Rising number of fentanyl exposures among young children in Oregon, the US

PORTLAND, Ore. (KOIN) — The Oregon Poison Center says exposure to fentanyl among young children is now on the rise.

The Oregon Poison Center said it handled 16 cases of children younger than 6 being exposed to fentanyl in 2023, compared to nine in 2022, two in 2021 and none in 2020.

Nationally, researchers say the trend is being mirrored, with poison centers across the U.S. seeing 539 cases of illicit fentanyl exposure among young kids in 2023 compared to 120 in 2020 and just 10 in 2016.

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Researchers also say of the 27 exposures identified since 2021, the median age of children coming into contact with fentanyl in Oregon is about 1.2 years old, with 93% of them exposed in their own homes.

Oregon Health and Science University runs the Oregon Poison Center and published its findings in the New England Journal of Medicine on Thursday.

Reported to be 100 times more potent than morphine, officials say the risk of exposure is low even as the state battles a fentanyl emergency.

“The amount of fentanyl that is in second hand vapor that you’d be exposed to on the street on or on a surface is incredibly small and should not lead to fentanyl poisoning,” Dr. Rob Hendrickson with the Oregon Poison Control Center said.

The lead author of the study said if one has drugs in their home, make sure to take necessary steps to protect children in the home, including locking up medication and having naloxone on hand.

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“If there is opioid use in your house, please consider getting naloxone for your home. Naloxone is a medication that reverses opioid toxicity and overdose. That medication may be used on the person who uses opioids but may also be used on any family member that accidentally ingests that medication and that includes small children,” Dr. Rob Hendrickson of the Oregon Poison Center said. “And know the signs of overdose and use naloxone if you see those signs.”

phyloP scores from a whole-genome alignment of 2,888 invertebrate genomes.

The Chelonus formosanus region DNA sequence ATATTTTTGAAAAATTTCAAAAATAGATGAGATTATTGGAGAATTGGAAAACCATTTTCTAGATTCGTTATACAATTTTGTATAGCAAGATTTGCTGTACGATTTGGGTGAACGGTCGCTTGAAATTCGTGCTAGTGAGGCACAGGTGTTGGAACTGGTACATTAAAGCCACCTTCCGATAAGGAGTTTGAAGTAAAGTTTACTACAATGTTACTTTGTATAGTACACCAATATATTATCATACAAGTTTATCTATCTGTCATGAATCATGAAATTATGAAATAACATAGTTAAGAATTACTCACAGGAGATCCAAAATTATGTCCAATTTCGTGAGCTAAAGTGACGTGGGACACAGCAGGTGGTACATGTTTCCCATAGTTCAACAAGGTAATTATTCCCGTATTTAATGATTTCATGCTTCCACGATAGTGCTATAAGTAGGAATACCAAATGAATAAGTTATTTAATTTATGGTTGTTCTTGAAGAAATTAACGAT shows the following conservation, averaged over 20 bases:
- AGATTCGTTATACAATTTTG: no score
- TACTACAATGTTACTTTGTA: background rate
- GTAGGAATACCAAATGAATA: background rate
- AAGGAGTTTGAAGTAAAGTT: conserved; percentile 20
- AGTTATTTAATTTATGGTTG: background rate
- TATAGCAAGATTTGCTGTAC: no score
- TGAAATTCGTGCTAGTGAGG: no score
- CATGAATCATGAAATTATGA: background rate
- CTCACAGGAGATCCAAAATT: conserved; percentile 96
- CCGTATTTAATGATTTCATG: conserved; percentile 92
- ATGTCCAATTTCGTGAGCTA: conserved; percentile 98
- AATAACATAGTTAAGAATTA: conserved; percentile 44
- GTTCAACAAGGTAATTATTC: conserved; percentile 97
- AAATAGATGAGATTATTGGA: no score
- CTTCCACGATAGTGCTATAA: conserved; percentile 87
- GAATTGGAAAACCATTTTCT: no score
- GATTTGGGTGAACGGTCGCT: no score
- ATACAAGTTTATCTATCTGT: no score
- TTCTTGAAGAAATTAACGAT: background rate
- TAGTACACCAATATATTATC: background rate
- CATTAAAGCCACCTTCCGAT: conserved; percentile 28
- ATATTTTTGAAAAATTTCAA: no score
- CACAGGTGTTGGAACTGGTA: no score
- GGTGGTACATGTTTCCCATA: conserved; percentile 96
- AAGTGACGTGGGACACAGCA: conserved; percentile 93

Naloxone, also known as Narcan, is available at Oregon pharmacies without a prescription.

“I would not hesitate for a second to give the exact same dose to a child that you’re giving an adult or to use an adult naloxone kit,” Hendrickson said.

Signs of opioid overdose

Officials say the signs of opioid overdose include:

  • Bluish, pale skin

  • Vomiting or foaming at the mouth

  • Shallow and slow breathing

  • Losing consciousness or appearing sleepy

  • Small and constricted pupils, appearing as “pinpoints”

Medical officials also ask those responding to a possible overdose to call 911 if someone is not breathing, unconscious or if naloxone has been used on the person.

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